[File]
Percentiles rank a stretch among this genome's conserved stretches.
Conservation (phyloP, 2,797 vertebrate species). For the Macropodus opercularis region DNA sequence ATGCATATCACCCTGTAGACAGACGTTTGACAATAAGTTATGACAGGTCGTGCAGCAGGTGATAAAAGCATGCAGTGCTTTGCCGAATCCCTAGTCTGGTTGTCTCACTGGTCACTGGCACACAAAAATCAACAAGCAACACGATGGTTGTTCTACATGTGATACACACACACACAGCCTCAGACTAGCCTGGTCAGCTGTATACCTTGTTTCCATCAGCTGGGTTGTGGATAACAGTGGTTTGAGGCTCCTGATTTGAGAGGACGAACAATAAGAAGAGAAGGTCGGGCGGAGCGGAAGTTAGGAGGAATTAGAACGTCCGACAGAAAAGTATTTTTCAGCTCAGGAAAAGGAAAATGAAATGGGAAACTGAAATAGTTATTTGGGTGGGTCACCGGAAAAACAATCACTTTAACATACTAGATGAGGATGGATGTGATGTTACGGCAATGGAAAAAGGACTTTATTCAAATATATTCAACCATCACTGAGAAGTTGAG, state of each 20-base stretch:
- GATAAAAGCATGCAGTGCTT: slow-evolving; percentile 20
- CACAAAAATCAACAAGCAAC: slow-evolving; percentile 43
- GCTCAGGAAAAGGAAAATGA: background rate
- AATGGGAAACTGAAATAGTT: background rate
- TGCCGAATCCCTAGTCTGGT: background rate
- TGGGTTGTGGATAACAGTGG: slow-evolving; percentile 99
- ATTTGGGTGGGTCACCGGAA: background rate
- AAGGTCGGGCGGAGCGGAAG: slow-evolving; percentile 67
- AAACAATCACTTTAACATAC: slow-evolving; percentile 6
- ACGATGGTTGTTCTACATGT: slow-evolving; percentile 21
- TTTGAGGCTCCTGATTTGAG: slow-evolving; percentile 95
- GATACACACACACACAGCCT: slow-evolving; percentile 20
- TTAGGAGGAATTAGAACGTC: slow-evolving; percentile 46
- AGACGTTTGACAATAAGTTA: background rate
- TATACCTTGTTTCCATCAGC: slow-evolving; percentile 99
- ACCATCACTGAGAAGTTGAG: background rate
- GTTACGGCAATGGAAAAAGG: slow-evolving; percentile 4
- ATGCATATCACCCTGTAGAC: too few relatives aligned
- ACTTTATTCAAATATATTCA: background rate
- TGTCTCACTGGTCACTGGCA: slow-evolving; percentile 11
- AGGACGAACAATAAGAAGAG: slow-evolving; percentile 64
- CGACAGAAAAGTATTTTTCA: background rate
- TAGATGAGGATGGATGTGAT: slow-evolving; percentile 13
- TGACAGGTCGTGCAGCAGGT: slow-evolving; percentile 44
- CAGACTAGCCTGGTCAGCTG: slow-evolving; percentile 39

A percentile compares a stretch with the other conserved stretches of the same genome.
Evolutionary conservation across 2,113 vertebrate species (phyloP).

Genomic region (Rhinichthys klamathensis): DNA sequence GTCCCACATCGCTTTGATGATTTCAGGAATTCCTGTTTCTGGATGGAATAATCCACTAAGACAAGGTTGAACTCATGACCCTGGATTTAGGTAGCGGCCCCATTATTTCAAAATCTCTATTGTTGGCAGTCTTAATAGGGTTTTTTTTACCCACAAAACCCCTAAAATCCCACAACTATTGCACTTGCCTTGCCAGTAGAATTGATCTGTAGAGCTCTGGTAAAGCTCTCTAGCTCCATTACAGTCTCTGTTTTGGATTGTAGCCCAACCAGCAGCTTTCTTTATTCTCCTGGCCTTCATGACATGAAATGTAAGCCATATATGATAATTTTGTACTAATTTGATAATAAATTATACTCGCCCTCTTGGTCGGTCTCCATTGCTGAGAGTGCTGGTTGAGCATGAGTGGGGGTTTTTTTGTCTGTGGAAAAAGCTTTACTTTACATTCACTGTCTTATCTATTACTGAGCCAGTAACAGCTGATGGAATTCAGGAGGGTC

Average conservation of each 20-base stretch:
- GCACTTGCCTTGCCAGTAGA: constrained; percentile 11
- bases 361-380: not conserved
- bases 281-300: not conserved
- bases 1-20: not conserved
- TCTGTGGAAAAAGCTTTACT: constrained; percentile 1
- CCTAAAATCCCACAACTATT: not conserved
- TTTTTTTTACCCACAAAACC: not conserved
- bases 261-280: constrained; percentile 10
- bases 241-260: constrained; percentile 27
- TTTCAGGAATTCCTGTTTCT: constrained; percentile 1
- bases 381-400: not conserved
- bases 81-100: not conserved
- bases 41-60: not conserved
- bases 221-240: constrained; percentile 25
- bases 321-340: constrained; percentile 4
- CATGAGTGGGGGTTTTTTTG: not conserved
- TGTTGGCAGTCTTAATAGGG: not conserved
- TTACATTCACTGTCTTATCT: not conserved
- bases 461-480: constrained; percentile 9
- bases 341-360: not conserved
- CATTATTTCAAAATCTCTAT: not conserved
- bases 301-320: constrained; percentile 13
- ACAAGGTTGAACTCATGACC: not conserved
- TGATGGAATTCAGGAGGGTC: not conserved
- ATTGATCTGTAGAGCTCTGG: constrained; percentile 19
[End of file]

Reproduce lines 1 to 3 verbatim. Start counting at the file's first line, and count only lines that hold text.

Percentiles rank a stretch among this genome's conserved stretches.
Conservation (phyloP, 2,797 vertebrate species). For the Macropodus opercularis region DNA sequence ATGCATATCACCCTGTAGACAGACGTTTGACAATAAGTTATGACAGGTCGTGCAGCAGGTGATAAAAGCATGCAGTGCTTTGCCGAATCCCTAGTCTGGTTGTCTCACTGGTCACTGGCACACAAAAATCAACAAGCAACACGATGGTTGTTCTACATGTGATACACACACACACAGCCTCAGACTAGCCTGGTCAGCTGTATACCTTGTTTCCATCAGCTGGGTTGTGGATAACAGTGGTTTGAGGCTCCTGATTTGAGAGGACGAACAATAAGAAGAGAAGGTCGGGCGGAGCGGAAGTTAGGAGGAATTAGAACGTCCGACAGAAAAGTATTTTTCAGCTCAGGAAAAGGAAAATGAAATGGGAAACTGAAATAGTTATTTGGGTGGGTCACCGGAAAAACAATCACTTTAACATACTAGATGAGGATGGATGTGATGTTACGGCAATGGAAAAAGGACTTTATTCAAATATATTCAACCATCACTGAGAAGTTGAG, state of each 20-base stretch:
- GATAAAAGCATGCAGTGCTT: slow-evolving; percentile 20